For over a decade, Sleuth has relied on The Shala for Ashtanga-based vinyasa yoga. On a recent Sunday afternoon, when the weekend lazies were reaching maximum capacity, Julianna Takacs’s Intermediate/Advanced class called my name from the online schedule, saying it would set me right for the upcoming week.
Located near Union Square, The Shala is highly accessible by most subways nearby. (And a Citi Bike dock around the corner.)
To transition from hectic Broadway below, there’s a wooden stairwell, which leads to the friendly check-in desk. On the day of my visit, a fellow yogi was exiting the building, which made for an even sweeter entrance—she held the door open for me to come in!
The yoga room, a large, loft-like area, is simply designed. The soft pink walls are accented with huge windows on one side, and a row of illustrations depicting Hindu gods and goddesses on the other. Photos of Pattabhi Jois are placed near the floral-adorned altar. The prop wall is also used to store personal belongings, while blankets are neatly folded in the corners of the room.
Approaching me with a familiar smile, Julianna asked for a reminder of my name. I had taken class with her before, but it had been awhile, so her acquaintance came as an extra warm welcome.
She started class behind the harmonium with a peaceful chant—Om Shanti—in a rhythm I had never heard before. Julianna has a beautiful voice, so I asked her after class if she is a professional singer.
“I am not, but something takes over when I am chanting. I think because it has nothing to do with me. I just give myself over to the devotional aspect of chanting, which can be in any language, however I have personally come to resonate with Sanskrit and Arabic the most. As in yoga, when you and your stuff—hang-ups, fears, superficial concerns—can get out of the way, then something beautiful can come through you,” she told me.
To begin our asana practice, we were eased in with some gentle warm-ups before getting into Surya Namaskar variations. As The Shala is an Ashtanga-based studio—they offer Mysore hours every morning—I was curious about how Julianna creates her sequencing around the Primary Series.
“The way I have been most impacted by the Ashtanga practice is its focus on breath and rhythmic breathing,” she explained after class. “Before I found that within a yoga asana practice, I had been studying meditation that primarily focused on the subtlety of breath awareness. So when I found yoga teachers (Julianna studied with Ruth Lauer-Manenti primarily, and then later with Kristin Leigh and Barbara Verrochi) and a physical practice, that also emphasized that awareness, my whole being instantly knew I was in the right place.”
She referred to the Ashtanga Primary Series as a “road map” that you may veer away from by taking some side roads now and then, but you remain close to the “main road,” which “really becomes much more about the embodiment of a steady breath within the movement,” she said.
Aside from the deep breathing, which could be heard, the room was pretty quiet. (The music playing from the store below was barely there, but particularly audible when lying on the ground in preparation for Salabhasana.) After class, I asked Julianna on her thoughts about keeping a silent room for class.
She replied, “Most days I keep the room quiet. I think it's important to offer an environment that allows you to listen for and to hear the breath, and it allows your practice to be a safe place to deal with some of the everyday things that come up—especially the busy, distracted, agitated, stressed, bored, annoyed mind.”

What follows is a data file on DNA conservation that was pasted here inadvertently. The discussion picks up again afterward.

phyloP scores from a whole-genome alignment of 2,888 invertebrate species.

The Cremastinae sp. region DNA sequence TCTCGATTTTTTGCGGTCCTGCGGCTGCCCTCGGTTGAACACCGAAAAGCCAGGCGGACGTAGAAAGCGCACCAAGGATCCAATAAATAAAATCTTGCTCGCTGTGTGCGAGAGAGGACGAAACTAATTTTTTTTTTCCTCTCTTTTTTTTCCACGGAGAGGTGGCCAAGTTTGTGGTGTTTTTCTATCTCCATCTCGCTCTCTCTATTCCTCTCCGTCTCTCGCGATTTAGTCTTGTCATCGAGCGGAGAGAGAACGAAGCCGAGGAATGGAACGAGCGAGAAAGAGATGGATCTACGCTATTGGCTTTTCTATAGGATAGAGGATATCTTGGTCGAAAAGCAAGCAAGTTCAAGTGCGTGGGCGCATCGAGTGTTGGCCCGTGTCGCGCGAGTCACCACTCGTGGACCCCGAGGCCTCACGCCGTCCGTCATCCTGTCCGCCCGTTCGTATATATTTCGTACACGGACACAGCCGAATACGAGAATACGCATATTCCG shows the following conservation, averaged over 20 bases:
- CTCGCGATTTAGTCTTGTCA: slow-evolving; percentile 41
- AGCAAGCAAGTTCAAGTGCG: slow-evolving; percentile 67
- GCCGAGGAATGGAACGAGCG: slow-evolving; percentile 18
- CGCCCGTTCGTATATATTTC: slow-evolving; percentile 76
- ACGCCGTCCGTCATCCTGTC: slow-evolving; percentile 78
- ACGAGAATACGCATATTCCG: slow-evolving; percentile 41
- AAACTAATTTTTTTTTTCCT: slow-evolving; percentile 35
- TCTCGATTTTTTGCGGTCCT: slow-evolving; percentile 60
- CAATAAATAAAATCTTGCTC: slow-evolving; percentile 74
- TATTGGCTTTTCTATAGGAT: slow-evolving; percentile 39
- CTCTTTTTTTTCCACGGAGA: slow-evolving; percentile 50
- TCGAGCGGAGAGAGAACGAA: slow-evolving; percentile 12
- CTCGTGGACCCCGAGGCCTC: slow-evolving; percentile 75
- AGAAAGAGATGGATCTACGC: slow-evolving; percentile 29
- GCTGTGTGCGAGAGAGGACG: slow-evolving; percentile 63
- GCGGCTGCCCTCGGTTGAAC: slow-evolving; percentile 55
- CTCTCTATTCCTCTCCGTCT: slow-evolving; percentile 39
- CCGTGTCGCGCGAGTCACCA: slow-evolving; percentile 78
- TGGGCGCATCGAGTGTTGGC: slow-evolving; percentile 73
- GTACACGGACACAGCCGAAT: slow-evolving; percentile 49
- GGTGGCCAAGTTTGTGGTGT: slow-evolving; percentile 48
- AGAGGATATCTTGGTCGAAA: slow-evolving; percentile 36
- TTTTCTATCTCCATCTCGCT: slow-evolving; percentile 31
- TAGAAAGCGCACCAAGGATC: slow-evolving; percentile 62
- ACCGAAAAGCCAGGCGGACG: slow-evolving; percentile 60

But it wasn’t always that way.
“When I first started teaching, I spent so much time on playlists! It was fun and music can be really helpful as a way to bring people together or into their emotional bodies,” she said. “But as people progress in their physical practice, I hope to provide a space that allows them to develop their inner-self just as much. When it's just you and your breath it can be really challenging, but also very fulfilling.”
Though an hour-and-a-half was allotted for class, only about an hour is applied to vigorous asana. The rest was spent either in chanting, meditation and Savasana, along with about 20 minutes of closing postures.
Julianna said this about a well-rounded practice:
“As most of us know by now, yoga asana is one part of a full system, or science, of yoga. The physical practice is meant as a step on the way to a deeper understanding and ease with the self, found through the practices of awareness, breath, and meditation. A yoga class that doesn't touch a little on all these places doesn't feel complete to me."
“If you chant, or close your eyes, or even just watch your breath for a few minutes before jumping into the asana, you are signaling to mind, 'ok here we go—this is the track I'd like you to follow.' Then you move your body with that intention and energy, and it grows. By the end, your mind and body are ready and happy to sit still with each other so you can internalize that growing, steady, calm energy. You then get to take that energy into the rest of your life, which I am sure the world around you appreciates!”
To call us out of our rest, Julianna used the harmonium, her beautiful voice, and the Om Shanti chant.
When class ended, I felt an overall sense of calm and knowing. It was great having Julianna help guide me there.
—Elysha Lenkin for Yoga Sleuth
Drop-in classes: $20.
New Student Special: $30 (for 3 classes)
Mat and towel rental: $2 (each)
Sunday 4pm-5:30pm Intermediate/Advanced
The Shala 815 Broadway, 2nd FL New York, NY 10003 212-979-9988